A well-known rule of thumb regarding weight loss is that a daily calorie deficit of 500 calories (500 calories fewer per day than your daily maintenance level) will add up to a calorie deficit of 3,500 per week which, in turn, will result in a weight loss of 1 lb. (In metric terms, this rule becomes a 555-calorie deficit per day results in 0.5 kg weight loss over a week.) In the past, I have assessed the accuracy of this rule. In 2008, just after retiring from a busy career, I needed to lose weight and embarked on a strict calorie-controlled diet combined with exercise and, as per my engineering training, I kept detailed records of my calorie intake plus calorie burn per day. I religiously calculated the calorific values of food and drink consumed at home. In restaurants, I estimated portion sizes and later calculated calorie values. On the treadmill, I entered my weight and age and used the resulting calorie-burn values. Out walking, I used calorie-burn values based on the treadmill values. In short, I tried my best to use inexact figures from dubious sources but over a period of a few months, the weight loss worked out as planned. On average, the weight loss I experienced did equate to approximately 1 lb per 3,500 calorie deficit per week and, over a period of ten months, my weight dropped by around 44 lbs (20 kg) i.e., 1.1 lb (0.5 kg)/week on average. The weight loss versus time graph was not linear (I didn’t expect it to be) but I was happy with the result and, more importantly, developed a better understanding of what particular foods and drinks contributed to a successful weight-loss program. And this, surely, is the point about calorie awareness? I know now that a handful of nuts or a fistful of crisps while in the pub drinking a pint of beer is definitely not a good thing to do. So, I might reduce the pint to half a pint, or drink fizzy water instead, and shun the proffered nuts and crisps. Similarly, in a restaurant, I’ll gravitate more towards a salad followed by soup rather than the stuffed jalapeño peppers followed by a double cheeseburger with fries. But, I draw the line at ice cream! A man needs a decent portion of ice cream once a week. And chocolate!

Megan Rossi is a self-proclaimed dietician and nutrition expert and, as such, she needs an angle to get herself into the world of celebrity health experts. The Atkins diet, and its successor, Keto, is based on controlled carbs. Another fashionable diet advocates intermittent fasting. Then we’ve got a variety of diets based on various techniques: low protein, vegan or vegetarian, Mediterranean foods, liquid plus solids (Slimfast styles), South Beach and Dukan (low-carb, high protein), and many more. Now Rossi says calorie counting doesn’t work for a variety of reasons and you should base your diet on plants – vegetables, fruit, pulses (peas, beans, lentils, etc.), herbs, and spices. I am in broad agreement with her conclusion but not with her basic assertion that calorie counting is a waste of time. It depends on how you measure success. I accept that calorie counting is a highly-suspect science – how are the calories measured and with what accuracy?; does the body process every consumed calorie by turning it into either useful energy or depositing it as fat or even expelling it unused in the body’s waste?; can we really assume that the body needs the same fixed amount of maintenance calories each day and how is this value calculated?; what really constitutes a balanced diet – is it just calories?; what about proteins, vitamins, minerals, fibre, and liquids?; and so on.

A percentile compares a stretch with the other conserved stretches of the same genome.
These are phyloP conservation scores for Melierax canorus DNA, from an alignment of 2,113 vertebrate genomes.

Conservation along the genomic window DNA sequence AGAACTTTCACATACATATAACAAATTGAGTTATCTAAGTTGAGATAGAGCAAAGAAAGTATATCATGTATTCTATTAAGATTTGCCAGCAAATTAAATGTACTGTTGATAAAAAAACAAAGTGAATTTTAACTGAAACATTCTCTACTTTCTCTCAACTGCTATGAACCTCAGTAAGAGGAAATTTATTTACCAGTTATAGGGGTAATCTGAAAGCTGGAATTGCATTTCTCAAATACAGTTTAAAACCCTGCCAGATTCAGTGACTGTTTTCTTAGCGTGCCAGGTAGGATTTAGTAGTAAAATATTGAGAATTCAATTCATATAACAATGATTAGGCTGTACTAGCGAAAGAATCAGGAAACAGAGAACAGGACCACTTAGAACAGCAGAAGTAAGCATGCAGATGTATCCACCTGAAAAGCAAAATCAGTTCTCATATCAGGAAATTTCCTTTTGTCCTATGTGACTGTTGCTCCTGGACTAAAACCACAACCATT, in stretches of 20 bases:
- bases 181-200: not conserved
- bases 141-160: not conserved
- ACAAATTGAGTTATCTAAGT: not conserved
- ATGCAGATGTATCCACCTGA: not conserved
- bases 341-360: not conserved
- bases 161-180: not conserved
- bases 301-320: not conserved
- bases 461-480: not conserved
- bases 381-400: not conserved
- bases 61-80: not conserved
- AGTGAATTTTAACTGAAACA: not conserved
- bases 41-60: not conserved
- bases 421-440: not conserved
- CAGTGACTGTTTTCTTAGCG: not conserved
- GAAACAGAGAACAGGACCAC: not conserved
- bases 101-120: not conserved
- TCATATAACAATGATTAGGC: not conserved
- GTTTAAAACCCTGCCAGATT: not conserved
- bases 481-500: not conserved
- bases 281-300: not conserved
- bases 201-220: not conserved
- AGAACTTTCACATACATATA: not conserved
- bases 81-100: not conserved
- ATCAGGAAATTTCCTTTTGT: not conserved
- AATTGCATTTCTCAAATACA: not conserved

It’s complicated and very few of us have the time or inclination to read and understand any of the health-expert books or cook from the health-conscious cookery books. We just want to get on with our lives and remain reasonably healthy, including our weight. I contend that although calorie counting is a very inexact science, it’s all we’ve got as a way of maintaining a healthy diet. Calorie counting coupled with low-fat awareness (the two are often the same) will naturally force you into eating healthy foods such as vegetables, fruit, salad (a mix of vegetables and fruit), white meat (fish and chicken) if not a vegan, pulses, nuts,… and drinking low-calorie liquids and, in the end, isn’t that the ultimate aim of all these health experts?

Increasing our awareness of foods and liquids that contribute to obesity is what counts and counting calories contributes significantly to this awareness. Contrary to the Daily Mail’s headline, calorie counting is not a waste of time. It’s fundamental to our ability to maintain a healthy weight through healthy eating and drinking. Don’t knock it.